Oriol Servia prior to the 2019 Indianapolis 500. (Penske Entertainment/Joe Skibinski)

Servia’s Home In The IndyCar Paddock

The name Oriol Servia is familiar within the Indy car racing community. 

Since his maiden Indy Lights season in 1998, the Spaniard has been roaming the IndyCar Series paddock for decades.

Despite his last Indianapolis 500 start coming in 2019, Servia remains immersed in the sport.

As IndyCar’s pace car driver, Servia leads the field to the green flag and during caution periods. 

“I love it. People ask me, ‘Do you enjoy driving the pace car?’ I do and I don’t in the sense like it’s a job that you only hear about the pace car when there’s some sort of a screw up,” Servia told SPEED SPORT. “It’s the typical job that no one notices unless it goes wrong.

“I can promise you it can go wrong easier than people realize from the outside. I don’t have much to do, I try to bring as much to the table as possible, not just to driving the car, but the whole safety program and whatever I can contribute to IndyCar.”

For 48-year-old Servia, the open-wheel series has been a home, one he relishes daily. 

“It’s a sport that not only I love, but I’ve grown up with,” Servia said. “I’ve been here since 1998, I did Indy Lights for two years and then all my grown-up life has been around the IndyCar paddock.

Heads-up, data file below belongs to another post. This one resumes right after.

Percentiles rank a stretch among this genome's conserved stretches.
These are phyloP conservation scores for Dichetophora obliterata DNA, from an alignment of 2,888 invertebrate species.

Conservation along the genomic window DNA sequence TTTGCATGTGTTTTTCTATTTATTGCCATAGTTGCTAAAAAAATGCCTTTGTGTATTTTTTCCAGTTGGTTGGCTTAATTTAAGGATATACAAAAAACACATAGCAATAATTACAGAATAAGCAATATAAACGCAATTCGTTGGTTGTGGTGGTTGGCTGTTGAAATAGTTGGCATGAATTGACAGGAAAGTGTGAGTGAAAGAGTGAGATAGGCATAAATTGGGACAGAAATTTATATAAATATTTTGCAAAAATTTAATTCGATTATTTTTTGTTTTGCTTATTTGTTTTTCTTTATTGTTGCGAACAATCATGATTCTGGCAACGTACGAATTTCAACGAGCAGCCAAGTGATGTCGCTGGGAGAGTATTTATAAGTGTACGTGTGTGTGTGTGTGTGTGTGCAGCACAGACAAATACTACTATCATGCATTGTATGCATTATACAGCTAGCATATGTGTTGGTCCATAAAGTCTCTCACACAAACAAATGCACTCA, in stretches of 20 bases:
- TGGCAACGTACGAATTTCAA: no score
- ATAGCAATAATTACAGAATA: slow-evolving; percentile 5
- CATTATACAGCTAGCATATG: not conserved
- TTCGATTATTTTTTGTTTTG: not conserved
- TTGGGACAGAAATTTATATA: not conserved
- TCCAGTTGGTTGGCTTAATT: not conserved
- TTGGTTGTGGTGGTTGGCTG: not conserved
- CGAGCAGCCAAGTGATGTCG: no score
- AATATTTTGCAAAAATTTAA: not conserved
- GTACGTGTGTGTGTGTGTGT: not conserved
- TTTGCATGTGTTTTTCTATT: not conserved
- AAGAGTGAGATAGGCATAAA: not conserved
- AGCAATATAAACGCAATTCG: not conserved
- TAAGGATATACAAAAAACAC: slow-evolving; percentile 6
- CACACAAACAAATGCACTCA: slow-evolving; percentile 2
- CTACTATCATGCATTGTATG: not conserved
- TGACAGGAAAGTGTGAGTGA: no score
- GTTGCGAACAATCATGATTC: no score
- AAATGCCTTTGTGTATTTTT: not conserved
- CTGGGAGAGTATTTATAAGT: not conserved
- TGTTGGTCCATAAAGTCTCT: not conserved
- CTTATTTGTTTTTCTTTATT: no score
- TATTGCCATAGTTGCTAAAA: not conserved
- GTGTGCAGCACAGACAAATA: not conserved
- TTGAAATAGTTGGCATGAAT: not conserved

“Like it or not, I know more than I probably ever thought I would about what’s going on in the paddock, and I love it. Anything I can do to help the series, I like it. 

“I think IndyCar still puts out the best racing product there is in the world,” Servia added. “I do feel proud in a way to be part of that of the machine in a different way than I did when I was a race car driver.”

If Servia has his way, his days in an Indy car cockpit aren’t over yet.

Servia is currently seeking potential rides for the 107th running of the Indianapolis 500. 

Servia on track during the 103rd Running of the Indianapolis 500. (Penske Entertainment/Chris Jones)

“My work though is finding a good Indy 500 seat that can give me a shot at winning that race, so that’s my focus,” Servia said. 

While IndyCar’s popularity and car count has been on the rise, it’s been a bumpy road for Servia to secure a ride. 

“Where things stand, it’s hard. It’s hard because IndyCar is in a good, healthy moment right now, where you have 27 cars running full time,” Servia said. “So when you only had 20 cars running full time and the Indy 500 always has 33 cars, then good teams would run two cars the whole season, they would add a third car for the 500.

“So as a one-race guy like myself, there were four or five good teams that could offer you a good speed for the 500. But now those seats are gone, because they’re already doing the full season.”

Before committing to racing as a full-time career, Servia earned a degree in mechanical engineering with a different view on motorsports.  

Servia’s father Salvador was a large influence on his son’s racing future, with an immense background in rally racing. 

“Until 1999, I saw racing as a hobby,” Servia said. “I grew up in a home that my dad was a Spanish rally champion. But he did it as a hobby. He had a 9-5 job. The reason I have a mechanical engineering degree is because my parents made me study in order for them to support me racing go-karts when I started.